Strong nuclear force, weak nuclear force, gravity, and…

In the mail today, I got some neodymium magnets from my brother Sasha as a birthday gift. They are good fun – largely because of how fundamentally counterintuitive magnetism is. Is just seems odd that things are repelled and drawn together by an invisible force that manifests itself at short distances. The danger to nearby magnetic stripe cards and hard drives is trivial when compared to their enjoyment potential.

The only downside of nickel-plated rare earth magnets is their tendency to snap together violently if you aren’t quite careful. Given how brittle they are, this can send tiny shards flying in all directions. This afternoon’s messing about only had one casualty – one of the four smallest magnets among the fifty found its way between the two largest. The larger fragments of the small magnet are now holding papers to my filing cabinet.

On the plus side, I have worked out how to build a reasonably effective magnetic canon using most of the magnets in the set and the barrel from a Bic four-colour pen. It is also trivially easy to make a compass using all fifty magnets in a line, hanging from a piece of floss.

One day, I want to get a full-sized, absurdly powerful supermagnet of the kind at the bottom of this page. At $50 to $275 apiece, they may have the lowest cost-to-danger ratio of anything you can buy online.

Author: Milan

In the spring of 2005, I graduated from the University of British Columbia with a degree in International Relations and a general focus in the area of environmental politics. In the fall of 2005, I began reading for an M.Phil in IR at Wadham College, Oxford. Outside school, I am very interested in photography, writing, and the outdoors. I am writing this blog to keep in touch with friends and family around the world, provide a more personal view of graduate student life in Oxford, and pass on some lessons I've learned here.

12 thoughts on “Strong nuclear force, weak nuclear force, gravity, and…”

  1. Mica,

    Nicely made video, but your brother doesn’t work for Parliament. He works for the bureaucracy of the federal government.

    The two are quite distinct.

  2. Do you really want one of those?

    The supermagnets? Definitely not while I am living somewhere I consider temporary. They may also be really hard to import into Canada.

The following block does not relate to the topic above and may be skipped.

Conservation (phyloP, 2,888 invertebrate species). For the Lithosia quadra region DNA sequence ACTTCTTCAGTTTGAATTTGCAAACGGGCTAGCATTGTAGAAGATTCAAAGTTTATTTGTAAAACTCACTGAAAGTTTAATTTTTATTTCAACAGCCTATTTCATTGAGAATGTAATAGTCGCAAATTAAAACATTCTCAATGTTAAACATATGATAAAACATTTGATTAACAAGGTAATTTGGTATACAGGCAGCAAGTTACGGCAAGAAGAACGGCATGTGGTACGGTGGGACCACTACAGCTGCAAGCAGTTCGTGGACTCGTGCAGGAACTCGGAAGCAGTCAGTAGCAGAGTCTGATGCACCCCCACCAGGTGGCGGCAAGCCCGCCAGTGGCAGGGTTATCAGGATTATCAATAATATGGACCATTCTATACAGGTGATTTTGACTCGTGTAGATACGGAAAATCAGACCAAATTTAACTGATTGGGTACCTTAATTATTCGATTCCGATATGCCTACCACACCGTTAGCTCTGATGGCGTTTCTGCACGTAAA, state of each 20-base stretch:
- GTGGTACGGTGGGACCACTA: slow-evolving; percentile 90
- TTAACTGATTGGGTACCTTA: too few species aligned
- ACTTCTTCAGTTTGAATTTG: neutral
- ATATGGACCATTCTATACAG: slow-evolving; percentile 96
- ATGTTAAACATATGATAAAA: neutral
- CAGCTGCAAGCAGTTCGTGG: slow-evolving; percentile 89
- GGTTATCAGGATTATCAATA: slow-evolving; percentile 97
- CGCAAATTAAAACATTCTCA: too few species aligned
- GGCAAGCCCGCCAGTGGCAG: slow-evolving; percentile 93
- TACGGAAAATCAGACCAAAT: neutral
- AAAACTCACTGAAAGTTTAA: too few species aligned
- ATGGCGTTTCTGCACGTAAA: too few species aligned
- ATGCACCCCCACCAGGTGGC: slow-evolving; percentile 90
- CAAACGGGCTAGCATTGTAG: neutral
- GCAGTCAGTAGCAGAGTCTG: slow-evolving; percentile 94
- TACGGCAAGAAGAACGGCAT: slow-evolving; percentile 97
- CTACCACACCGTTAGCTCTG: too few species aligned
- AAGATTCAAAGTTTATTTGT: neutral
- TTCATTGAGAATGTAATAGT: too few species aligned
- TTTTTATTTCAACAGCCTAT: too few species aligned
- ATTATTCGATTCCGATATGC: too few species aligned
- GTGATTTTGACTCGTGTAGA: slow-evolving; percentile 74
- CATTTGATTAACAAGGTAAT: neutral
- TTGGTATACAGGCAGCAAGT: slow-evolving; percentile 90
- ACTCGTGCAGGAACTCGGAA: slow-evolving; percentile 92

I would like a couple of very powerful sphere magnets embedded in tough elastic plastic. That would both reduce the changes of shattering and the negative consequences if it happens anyhow.

  3. Mica,

    What sort of scholarship?

    Has Caity Sackeroff seen this?

    P.S. I do work for a line department of the civil service, rather than for Parliament, Bureaucrats provide apolitical advice, while Parliament provides political representation on the basis of a democratic mandate.

  4. Skinner:

    [talking with his teachers]
    Just think what we can buy with that money…
    History books that know how the Korean War came out.
    Math books that don’t have that base six crap in them!
    And a state-of-the-art detention hall [holds up a scale model]
    where children are held in place with magnets.


    [to no one in particular] Magnets. Always with the magnets…

  5. It sounds like a ‘bouncy ball’ type plastic coating for strong magnets would be a good idea.

    Does anyone make such things?

  6. SuperMagnetMan

    For the past five years, I have been ordering my magnets from “Mr. George the SuperMagnetMan,” unequivocally the best source today. His prices are the best on the net. His selection is vast: no one else has the stock he has or the variations in size of commonly available shapes. This is no exaggeration or hype. He’s got stuff you can’t get anywhere else and is constantly adding new items, like axially- and diametrically-magnetized NIB wedding rings and radially-magnetized ring magnets. He has magnets so large they are dangerous (fortunately he has put videos on YouTube that show you how to safely handle these monsters — with large leather welding gloves and a special wooden wedge and a 2×4!). He also sells magnetic hooks, pyramid shaped magnets, magnetic jewelry, teflon coated magnets, heart, star, and triangle magnets. You can even get powdered magnets that act like iron filings on steroids! You name it he’s got it. Most magnets are N45-N50 grade, the highest strength you can buy.

    Some of the products I have ordered are the magnet powders, radially-magnetized ring magnet, various size sphere magnets, conical magnets, large rectangular magnets, cubes, and many others. Shipping charges are reasonable. Service is great. One time I ordered a bunch of stuff and never completely checked what I got. I went to use one of the magnets months later and found out it was the wrong size. He sent me the right size in the mail a few days after I emailed him.

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